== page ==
David Smith’s sculptures get some space to breathe at Storm King
by | 13 May 17
In 1967, Ralph Ogden, the founder of the Storm King Art Center in New Windsor, New York, bought 13 sculptures by David Smith for the sculpture park. To mark the 50th anniversary of the purchase, Storm King is hosting the first exhibition to focus on Smith’s use of the colour white.
The artist, who is known for his large steel sculptures, began working with white coral and shells during an eight-month trip to the Virgin Islands in 1932. Later, he painted large metal sculptures white, blurring positive and negative space, says Storm King’s director David Collens, who organised the show.
The show presents six large-scale works from 1962-63 outside with an indoor display of nine sculptures, eight paintings, 38 photographs and a digitised 6mm film. Five other works by Smith in the permanent collection are on display continuously outside. Storm King is an ideal venue for the show, in part because the setting is so similar to Smith’s hillside property in Bolton Landing, New York, where he showed works outdoors. In New Windsor, the sculptures “live and breathe and come alive with the natural light and trees”, Collens says. “No urban museum is going to do that.”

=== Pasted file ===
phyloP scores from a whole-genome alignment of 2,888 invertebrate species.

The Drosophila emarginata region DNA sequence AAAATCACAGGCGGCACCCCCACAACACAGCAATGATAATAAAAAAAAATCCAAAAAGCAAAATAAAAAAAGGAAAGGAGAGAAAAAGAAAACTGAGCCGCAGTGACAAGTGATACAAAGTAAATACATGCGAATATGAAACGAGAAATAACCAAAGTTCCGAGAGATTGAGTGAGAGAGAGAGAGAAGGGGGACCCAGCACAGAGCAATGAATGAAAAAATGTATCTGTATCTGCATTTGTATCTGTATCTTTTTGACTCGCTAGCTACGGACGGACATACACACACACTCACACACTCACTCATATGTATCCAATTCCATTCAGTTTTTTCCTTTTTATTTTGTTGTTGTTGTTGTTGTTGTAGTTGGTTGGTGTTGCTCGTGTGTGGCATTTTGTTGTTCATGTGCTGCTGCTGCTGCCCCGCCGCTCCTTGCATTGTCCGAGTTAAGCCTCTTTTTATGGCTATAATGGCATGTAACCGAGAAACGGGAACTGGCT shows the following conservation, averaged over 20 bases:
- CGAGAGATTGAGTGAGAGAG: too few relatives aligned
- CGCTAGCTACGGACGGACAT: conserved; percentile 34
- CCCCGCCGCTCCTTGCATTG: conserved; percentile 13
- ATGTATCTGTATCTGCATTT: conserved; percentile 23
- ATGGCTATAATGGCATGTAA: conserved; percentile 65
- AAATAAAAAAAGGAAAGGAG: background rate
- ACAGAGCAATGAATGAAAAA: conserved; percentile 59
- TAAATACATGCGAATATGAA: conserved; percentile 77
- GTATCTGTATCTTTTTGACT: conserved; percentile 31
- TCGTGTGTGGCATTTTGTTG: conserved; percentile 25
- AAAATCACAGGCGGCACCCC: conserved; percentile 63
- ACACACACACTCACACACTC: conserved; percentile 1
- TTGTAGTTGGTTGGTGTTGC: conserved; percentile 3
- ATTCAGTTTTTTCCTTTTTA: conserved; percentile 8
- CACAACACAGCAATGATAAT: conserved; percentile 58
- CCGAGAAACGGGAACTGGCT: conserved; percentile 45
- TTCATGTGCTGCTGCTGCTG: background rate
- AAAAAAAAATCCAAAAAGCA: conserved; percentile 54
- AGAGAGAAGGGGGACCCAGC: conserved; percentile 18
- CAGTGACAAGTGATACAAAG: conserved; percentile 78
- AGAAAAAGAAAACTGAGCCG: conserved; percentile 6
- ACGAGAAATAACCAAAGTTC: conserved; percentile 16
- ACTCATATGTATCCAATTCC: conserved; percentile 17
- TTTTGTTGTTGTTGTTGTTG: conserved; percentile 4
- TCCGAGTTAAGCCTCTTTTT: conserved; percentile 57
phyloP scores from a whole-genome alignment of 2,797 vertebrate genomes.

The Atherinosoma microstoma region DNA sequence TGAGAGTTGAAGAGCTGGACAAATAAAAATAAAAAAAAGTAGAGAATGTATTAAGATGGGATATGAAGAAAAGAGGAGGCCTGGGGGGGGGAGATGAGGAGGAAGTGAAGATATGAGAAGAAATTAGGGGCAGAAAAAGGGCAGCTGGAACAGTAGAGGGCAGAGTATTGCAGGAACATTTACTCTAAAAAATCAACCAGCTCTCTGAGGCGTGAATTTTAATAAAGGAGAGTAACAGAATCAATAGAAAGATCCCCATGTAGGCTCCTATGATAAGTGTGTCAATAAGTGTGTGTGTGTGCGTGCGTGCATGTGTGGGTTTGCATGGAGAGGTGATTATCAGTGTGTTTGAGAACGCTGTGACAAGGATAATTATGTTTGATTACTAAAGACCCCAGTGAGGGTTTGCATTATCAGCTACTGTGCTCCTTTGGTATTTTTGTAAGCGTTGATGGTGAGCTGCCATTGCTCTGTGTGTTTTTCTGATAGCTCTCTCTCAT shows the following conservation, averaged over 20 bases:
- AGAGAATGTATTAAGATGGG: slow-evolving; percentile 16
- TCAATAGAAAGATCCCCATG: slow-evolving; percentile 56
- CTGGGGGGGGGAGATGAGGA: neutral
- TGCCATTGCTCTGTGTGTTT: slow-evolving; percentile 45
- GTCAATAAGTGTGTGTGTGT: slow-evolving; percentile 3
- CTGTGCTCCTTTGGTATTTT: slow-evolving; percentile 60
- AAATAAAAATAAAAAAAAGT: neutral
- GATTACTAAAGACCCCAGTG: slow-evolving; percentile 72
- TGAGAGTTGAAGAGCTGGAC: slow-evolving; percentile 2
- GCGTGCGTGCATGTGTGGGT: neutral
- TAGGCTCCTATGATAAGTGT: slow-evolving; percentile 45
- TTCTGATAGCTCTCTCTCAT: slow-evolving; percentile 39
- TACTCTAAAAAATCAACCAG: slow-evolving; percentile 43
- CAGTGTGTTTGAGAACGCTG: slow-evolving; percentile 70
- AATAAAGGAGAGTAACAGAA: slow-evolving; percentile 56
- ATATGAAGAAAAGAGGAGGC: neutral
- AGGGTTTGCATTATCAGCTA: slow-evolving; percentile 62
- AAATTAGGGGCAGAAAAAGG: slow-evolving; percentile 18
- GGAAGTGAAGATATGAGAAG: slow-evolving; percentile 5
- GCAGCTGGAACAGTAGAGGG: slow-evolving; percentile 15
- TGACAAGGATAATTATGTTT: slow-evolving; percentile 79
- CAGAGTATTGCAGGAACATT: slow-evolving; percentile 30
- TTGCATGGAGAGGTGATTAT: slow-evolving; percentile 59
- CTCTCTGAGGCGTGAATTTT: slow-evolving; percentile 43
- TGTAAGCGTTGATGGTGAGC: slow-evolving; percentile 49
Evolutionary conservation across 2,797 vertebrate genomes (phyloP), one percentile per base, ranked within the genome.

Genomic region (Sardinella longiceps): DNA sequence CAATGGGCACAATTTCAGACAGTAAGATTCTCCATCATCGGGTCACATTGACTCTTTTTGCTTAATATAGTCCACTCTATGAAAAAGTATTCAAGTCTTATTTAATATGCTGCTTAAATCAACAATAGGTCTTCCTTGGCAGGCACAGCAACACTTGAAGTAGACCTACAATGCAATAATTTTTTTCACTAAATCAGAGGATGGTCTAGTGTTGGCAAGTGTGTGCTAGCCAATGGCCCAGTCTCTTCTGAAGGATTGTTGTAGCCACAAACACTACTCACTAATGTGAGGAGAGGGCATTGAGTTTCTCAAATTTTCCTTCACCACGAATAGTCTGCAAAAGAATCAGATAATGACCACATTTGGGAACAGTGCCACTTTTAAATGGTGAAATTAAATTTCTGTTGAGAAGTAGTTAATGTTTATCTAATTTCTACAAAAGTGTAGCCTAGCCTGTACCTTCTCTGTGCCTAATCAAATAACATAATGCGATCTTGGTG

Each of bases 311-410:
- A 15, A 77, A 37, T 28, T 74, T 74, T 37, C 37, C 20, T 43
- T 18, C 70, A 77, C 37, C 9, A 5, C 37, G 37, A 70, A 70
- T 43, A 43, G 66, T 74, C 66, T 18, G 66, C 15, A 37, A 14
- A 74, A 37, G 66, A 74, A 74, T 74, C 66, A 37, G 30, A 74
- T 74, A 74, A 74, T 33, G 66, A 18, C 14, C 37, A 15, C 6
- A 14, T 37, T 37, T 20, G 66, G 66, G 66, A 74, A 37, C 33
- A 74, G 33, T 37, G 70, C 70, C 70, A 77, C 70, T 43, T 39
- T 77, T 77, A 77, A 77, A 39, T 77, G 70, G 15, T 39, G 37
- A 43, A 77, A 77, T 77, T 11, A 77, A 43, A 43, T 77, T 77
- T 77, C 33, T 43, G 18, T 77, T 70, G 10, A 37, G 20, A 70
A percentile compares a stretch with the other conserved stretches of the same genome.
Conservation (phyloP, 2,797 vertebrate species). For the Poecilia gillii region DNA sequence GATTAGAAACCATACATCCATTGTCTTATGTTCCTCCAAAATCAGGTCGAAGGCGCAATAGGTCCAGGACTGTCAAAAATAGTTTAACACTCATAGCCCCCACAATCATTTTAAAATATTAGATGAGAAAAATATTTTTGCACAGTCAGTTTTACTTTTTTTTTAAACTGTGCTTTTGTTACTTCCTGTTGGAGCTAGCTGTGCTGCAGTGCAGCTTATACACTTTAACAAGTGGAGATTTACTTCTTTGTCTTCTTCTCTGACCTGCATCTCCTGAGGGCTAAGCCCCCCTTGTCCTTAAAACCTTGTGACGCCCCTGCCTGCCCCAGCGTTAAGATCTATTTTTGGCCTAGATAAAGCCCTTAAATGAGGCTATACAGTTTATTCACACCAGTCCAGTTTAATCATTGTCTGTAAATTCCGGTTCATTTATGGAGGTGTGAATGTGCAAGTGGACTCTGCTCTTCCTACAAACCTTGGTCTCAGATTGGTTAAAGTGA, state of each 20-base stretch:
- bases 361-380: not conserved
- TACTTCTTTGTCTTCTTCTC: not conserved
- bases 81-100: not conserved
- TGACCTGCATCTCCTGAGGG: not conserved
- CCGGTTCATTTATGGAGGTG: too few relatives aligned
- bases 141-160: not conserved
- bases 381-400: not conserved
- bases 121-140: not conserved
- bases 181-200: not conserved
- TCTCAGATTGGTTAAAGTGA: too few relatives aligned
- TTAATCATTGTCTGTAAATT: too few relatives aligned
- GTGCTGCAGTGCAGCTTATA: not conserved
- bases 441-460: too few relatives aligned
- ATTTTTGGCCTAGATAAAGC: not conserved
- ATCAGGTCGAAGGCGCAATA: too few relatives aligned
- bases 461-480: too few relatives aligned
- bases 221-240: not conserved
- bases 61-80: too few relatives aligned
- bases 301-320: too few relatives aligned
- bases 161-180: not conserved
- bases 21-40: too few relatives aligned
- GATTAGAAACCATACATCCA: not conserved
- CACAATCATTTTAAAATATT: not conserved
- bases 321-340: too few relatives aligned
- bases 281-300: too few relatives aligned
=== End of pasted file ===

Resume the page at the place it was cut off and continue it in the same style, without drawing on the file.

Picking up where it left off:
• For more outdoor shows, see Sculpture in its natural habitat: US edition
• David Smith: the White Sculptures, Storm King Art Center, New Windsor, until 12 November
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